Canadian Citizenship Applicants Must Meet New Language Requirements

Canadian Citizenship New Language RequirementsAccording to the office of the Minister of Citizenship, Immigration and Multiculturalism, as of November 1st, 2012, new applicants for Canadian citizenship will have to prove that they have proficient language abilities when they apply for their citizenship.

As of right now, Canadian citizenship applicants must pass a written test that proves their language ability. If they were to fail this test, they need to pass an oral interview with a Canadian citizenship judge. Citizenship and Immigration officials also confirm some of the application details with the applicants, which tests their verbal language ability. If they don’t seem to understand, a citizenship judge will take over.

What Are The New Requirements for Canadian Citizenship Applications?

On November 1st, Canadian citizenship applicants will have to prove that they meet Canadian Language Benchmark Level 4 for speaking and listening in one of the official languages. They must have physical evidence to prove this, which could include:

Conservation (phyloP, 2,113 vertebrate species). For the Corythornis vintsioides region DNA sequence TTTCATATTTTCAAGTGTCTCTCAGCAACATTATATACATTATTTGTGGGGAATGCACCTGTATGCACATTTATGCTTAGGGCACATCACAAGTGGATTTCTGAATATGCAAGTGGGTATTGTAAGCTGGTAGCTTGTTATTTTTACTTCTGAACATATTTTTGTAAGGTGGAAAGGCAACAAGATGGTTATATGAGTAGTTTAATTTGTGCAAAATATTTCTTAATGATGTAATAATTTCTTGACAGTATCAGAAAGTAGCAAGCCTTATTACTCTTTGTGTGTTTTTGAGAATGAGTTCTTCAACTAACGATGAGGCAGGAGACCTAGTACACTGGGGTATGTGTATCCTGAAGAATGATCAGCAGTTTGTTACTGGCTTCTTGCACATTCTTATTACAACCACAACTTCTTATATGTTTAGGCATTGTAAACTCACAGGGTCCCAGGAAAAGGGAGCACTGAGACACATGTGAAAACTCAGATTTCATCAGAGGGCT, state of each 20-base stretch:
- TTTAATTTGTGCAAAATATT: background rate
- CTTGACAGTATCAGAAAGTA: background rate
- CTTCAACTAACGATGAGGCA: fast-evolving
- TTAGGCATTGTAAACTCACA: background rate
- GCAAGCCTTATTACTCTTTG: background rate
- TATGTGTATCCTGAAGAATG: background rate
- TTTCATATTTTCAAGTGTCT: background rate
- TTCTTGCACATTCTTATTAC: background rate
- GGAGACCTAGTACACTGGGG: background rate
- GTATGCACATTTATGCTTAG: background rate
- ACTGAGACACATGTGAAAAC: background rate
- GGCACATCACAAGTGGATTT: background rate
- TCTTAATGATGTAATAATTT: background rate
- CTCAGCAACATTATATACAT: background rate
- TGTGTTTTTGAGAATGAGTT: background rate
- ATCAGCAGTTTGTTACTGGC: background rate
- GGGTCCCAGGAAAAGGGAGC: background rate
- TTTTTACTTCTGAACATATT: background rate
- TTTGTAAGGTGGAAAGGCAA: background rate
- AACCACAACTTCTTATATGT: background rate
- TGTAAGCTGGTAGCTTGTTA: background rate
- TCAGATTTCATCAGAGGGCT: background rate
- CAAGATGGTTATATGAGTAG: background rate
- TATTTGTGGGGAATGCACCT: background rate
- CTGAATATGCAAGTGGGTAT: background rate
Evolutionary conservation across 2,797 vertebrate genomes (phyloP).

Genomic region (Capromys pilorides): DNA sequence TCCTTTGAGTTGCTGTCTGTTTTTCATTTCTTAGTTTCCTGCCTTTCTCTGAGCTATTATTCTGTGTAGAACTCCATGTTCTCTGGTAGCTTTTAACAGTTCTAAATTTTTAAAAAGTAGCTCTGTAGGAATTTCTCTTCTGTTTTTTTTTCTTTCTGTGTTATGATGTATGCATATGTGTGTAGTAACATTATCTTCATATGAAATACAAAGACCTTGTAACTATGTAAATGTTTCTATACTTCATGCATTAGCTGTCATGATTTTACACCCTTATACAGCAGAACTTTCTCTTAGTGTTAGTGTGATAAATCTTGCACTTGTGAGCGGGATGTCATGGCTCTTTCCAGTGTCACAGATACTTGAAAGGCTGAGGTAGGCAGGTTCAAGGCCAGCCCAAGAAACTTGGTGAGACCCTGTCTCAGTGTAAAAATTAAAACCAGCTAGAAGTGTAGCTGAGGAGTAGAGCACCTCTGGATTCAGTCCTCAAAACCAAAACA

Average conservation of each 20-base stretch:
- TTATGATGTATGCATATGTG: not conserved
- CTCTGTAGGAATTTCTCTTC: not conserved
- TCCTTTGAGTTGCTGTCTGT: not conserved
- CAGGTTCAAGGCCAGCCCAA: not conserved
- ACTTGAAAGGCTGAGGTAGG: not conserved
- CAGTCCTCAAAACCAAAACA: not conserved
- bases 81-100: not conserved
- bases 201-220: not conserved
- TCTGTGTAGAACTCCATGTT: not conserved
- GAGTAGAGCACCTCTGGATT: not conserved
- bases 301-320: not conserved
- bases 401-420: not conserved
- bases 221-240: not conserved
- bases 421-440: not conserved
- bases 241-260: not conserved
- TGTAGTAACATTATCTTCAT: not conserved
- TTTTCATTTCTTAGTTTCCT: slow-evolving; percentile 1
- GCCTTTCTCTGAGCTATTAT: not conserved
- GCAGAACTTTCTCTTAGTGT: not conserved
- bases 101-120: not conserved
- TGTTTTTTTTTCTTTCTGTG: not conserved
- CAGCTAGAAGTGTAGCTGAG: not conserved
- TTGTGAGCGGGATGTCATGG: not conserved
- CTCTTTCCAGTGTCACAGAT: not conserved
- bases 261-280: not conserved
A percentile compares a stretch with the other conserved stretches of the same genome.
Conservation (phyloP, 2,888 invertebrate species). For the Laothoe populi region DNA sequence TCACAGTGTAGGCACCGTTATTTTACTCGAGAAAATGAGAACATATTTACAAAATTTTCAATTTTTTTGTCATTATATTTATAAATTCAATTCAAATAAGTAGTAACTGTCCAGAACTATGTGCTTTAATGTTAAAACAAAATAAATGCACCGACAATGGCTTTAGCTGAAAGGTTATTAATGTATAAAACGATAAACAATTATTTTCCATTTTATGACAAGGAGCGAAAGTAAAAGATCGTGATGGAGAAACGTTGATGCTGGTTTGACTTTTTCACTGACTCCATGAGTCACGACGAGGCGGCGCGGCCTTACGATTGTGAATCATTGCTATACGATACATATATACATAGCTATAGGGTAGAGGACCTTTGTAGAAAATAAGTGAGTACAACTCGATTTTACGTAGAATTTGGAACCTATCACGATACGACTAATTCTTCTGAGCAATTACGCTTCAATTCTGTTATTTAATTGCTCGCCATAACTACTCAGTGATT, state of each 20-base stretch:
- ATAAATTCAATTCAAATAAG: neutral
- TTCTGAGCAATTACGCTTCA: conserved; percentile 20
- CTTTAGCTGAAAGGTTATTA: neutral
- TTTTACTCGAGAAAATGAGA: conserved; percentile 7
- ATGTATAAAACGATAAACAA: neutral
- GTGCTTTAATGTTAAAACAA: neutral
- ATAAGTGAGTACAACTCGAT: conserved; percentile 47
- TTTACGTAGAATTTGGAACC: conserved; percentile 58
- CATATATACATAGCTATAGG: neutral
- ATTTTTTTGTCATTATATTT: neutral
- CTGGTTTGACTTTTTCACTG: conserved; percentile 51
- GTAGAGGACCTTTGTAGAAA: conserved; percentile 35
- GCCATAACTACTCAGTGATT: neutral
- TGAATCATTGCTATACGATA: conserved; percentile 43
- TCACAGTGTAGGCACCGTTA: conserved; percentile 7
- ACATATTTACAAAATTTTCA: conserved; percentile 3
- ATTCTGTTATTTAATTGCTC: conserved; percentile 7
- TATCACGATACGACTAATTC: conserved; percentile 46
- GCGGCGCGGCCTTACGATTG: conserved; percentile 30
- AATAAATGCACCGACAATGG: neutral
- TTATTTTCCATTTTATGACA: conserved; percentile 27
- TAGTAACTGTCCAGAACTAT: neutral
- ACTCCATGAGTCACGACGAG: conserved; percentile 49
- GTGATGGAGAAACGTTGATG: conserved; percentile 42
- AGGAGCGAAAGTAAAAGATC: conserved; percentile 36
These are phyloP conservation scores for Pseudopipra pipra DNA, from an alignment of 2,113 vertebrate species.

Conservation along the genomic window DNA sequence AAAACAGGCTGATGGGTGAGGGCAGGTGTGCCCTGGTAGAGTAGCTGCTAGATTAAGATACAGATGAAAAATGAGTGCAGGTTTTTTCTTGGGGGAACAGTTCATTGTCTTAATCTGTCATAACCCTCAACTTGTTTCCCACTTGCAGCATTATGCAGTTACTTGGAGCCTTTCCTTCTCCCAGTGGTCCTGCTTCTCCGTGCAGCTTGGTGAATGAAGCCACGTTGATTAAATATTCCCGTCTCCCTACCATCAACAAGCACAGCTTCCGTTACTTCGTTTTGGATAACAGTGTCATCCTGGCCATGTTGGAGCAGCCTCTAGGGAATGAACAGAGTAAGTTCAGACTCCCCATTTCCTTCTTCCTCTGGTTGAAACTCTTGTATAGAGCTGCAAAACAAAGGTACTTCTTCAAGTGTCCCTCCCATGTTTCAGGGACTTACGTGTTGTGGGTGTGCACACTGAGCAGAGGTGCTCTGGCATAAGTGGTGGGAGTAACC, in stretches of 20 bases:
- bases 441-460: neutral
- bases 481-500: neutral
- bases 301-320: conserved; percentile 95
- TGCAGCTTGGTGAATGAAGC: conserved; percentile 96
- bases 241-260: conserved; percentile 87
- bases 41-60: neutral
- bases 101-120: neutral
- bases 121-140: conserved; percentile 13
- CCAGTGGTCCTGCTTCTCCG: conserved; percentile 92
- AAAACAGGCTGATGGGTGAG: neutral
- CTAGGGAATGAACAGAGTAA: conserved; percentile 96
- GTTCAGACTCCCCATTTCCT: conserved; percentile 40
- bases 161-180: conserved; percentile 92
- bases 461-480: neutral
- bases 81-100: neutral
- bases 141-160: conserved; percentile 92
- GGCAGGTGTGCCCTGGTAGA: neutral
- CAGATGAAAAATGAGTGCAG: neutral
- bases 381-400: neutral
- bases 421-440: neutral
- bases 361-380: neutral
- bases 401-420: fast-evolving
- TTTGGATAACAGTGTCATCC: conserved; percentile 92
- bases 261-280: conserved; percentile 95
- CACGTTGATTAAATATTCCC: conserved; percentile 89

Evidence of participating in government funded language programs
Evidence of completing education (secondary or post-secondary) in an official language
Evidence they’ve passed a language test conducted by a third-party approved by Citizenship and Immigration canada.

How Will New Language Requirements Affect Applicants?

These new language requirements will affect Canadian citizenship applicants who are between the ages of 18 and 54. If any applications that are filed after November 1st, 2012, do not include evidence of passing a language test or third-party evidence that indicates language ability, the applications will be returned.

Speak To A Licensed Immigration For Application Assistance

Do you need assistance with your Canadian citizenship application? We at VisaPlace can help you. Canadian citizenship is a huge step for anyone in Canada. Don’t let it be affected by difficult language testing – we understand that many people become nervous in testing situations and should not be judged on a single test! Contact us for assistance.

Michael Niren

About Michael Niren

Michael is a graduate of Osgoode Hall Law School in Toronto. He is a member of the Law Society of Upper Canada, the Canadian Bar Association’s Citizenship and Immigration Section and the Associate Member of the American Bar Association. Read more

The content and comments of this blog are not legal advise and and may not be accurate or complete. If you require legal advice, contact a licensed legal practitioner directly. If you post on this blog, you assume full responsibility for disclosing your identity to the public and VisaPlace nor its affiliates are not responsible for protecting your privacy nor your identity concerning your participation in our blog and you assume any risks in participating.